As the General Assembly begins its fall session, one of the things that may be considered is HB 1947, a state law repealing the statute of criminal limitations for childhood sex abuse. It also contained a controversial provision sponsored by Rozzi to extend the civil statute of limitations by 20 years - and also make it retroactive, in effect allowing victims from decades ago to be able to bring suit against their abusers now. The measure was overwhelmingly approved in the Pennsylvania House earlier this year, before stalling in the Senate.
The state Senate amended the House version, eliminating criminal statutes but stripping out the retroactive language when it comes to civil suits, allowing them only moving forward after the law is passed. Currently under Pennsylvania law, victims have 12 years after their 18th birthday to bring suit, in effect when they are 30 years old.
Victims’ advocates say that’s not enough time for those harmed to come to terms with what occurred to them.
“We know that it takes victims sometimes 30 or more years to be able to disclose that abuse for a number of reasons,” Dion said. “But even if it takes the victims 30 years to disclose the abuse and that perpetrator is still alive, we often find that they’re still molesting kids at 70 and 80 years old in walkers and wheelchairs because pedophiles don’t retire. And that’s why it’s so important that we have a retroactive civil window that’ll allow those old cases to come forward.”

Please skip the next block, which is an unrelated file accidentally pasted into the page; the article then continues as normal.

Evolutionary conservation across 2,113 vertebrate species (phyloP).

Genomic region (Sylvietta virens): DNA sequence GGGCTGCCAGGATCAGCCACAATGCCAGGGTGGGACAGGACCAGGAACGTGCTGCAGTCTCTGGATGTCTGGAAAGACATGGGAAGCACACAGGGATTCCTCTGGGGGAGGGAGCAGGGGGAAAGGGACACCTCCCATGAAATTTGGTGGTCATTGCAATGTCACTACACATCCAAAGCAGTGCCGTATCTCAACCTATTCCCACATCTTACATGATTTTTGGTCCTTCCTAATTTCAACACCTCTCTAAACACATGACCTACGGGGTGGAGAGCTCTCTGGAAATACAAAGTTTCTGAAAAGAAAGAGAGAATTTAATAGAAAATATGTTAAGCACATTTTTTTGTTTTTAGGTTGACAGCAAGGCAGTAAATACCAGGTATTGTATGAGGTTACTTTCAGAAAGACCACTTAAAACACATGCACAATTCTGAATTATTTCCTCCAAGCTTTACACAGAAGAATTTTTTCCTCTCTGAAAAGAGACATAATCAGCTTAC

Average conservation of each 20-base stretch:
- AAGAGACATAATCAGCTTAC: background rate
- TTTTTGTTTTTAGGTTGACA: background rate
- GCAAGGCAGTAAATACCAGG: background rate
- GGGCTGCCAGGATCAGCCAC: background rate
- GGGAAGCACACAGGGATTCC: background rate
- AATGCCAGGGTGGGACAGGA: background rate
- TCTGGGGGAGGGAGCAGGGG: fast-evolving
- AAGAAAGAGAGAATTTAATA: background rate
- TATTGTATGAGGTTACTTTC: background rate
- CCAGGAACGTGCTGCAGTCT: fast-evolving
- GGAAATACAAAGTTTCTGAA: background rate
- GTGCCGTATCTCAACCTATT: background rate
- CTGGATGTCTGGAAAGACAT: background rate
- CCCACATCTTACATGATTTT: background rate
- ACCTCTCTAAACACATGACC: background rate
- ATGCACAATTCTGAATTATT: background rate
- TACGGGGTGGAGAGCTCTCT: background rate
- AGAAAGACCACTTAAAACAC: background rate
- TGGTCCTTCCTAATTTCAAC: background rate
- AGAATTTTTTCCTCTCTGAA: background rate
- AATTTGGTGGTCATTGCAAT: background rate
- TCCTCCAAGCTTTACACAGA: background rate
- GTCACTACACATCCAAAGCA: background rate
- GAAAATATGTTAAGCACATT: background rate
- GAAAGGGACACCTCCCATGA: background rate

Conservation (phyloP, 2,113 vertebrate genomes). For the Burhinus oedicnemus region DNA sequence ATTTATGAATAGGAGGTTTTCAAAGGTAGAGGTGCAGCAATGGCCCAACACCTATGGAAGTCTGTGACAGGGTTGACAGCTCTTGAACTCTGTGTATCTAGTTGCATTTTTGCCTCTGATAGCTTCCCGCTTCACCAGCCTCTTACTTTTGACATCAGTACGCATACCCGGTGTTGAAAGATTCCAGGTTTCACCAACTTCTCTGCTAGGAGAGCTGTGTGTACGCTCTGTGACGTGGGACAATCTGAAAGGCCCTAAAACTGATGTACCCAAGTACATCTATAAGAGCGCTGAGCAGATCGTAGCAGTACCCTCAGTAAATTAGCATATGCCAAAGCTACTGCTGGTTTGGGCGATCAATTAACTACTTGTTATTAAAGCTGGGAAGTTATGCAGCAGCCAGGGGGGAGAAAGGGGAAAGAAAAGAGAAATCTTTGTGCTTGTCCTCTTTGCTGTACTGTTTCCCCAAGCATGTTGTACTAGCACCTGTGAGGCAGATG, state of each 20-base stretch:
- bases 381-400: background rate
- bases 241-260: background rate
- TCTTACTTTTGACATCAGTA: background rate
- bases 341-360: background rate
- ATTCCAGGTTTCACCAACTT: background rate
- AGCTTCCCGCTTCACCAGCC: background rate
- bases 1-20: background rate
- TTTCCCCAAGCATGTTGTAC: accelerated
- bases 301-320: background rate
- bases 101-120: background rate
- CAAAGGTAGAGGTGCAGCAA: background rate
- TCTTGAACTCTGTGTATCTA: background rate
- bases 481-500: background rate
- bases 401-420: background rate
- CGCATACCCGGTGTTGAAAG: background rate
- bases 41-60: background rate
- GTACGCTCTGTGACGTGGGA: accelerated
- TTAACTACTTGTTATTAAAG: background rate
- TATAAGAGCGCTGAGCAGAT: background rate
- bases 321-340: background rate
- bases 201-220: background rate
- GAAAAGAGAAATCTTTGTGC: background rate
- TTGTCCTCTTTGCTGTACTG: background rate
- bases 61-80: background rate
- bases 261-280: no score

Dion said not expanding the statutes may place Pennsylvania’s children at risk.
“I think it’s no coincidence that we look at the states that have the biggest scandals, they’re the ones with the most restrictive statutes of limitation because that’s where perpetrators go where they know they can’t be held accountable,” he said.
He compared it to those wanting to smoke marijuana.
“Imagine if the most important thing in your life was being able to smoke marijuana without being harassed by the police, where would you live?” he asked. “You would live in Oregon, or Colorado or Washington state.”
Dion said a similar dynamic occurs in states with more lax statutes.
“(Pedophiles) use the statute of limitations as a shield,” he said. “They know they don’t have to keep victims quiet forever. They just have to keep them quiet long enough to run out the clock.”